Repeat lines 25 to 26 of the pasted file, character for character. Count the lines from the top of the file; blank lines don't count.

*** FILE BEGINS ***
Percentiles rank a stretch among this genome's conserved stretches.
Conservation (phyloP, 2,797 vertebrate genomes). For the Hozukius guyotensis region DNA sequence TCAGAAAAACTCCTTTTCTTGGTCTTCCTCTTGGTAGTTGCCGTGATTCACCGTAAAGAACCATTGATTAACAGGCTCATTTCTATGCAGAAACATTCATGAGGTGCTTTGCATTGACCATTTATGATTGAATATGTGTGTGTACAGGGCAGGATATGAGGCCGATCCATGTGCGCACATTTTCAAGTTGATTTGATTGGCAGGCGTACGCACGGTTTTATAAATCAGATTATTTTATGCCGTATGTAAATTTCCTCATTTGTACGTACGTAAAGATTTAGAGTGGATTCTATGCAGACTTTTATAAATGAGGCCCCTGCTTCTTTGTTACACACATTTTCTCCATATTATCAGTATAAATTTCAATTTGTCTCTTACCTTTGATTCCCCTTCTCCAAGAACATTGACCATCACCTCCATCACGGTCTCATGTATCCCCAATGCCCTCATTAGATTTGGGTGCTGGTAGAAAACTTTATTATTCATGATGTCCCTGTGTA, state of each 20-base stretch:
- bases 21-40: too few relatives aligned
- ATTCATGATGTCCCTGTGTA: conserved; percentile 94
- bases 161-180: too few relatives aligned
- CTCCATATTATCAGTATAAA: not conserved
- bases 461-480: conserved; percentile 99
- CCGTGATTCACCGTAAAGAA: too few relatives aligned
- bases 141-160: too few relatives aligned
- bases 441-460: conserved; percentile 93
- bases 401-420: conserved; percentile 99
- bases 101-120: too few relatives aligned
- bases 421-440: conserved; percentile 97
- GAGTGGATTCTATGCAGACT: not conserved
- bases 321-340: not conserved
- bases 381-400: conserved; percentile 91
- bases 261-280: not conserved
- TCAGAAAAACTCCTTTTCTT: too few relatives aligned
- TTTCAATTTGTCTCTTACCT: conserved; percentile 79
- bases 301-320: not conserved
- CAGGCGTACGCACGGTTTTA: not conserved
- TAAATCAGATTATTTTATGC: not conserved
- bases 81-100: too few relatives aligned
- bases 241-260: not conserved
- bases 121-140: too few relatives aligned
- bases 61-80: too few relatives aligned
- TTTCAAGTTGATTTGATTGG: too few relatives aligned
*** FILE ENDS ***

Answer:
- bases 121-140: too few relatives aligned
- bases 61-80: too few relatives aligned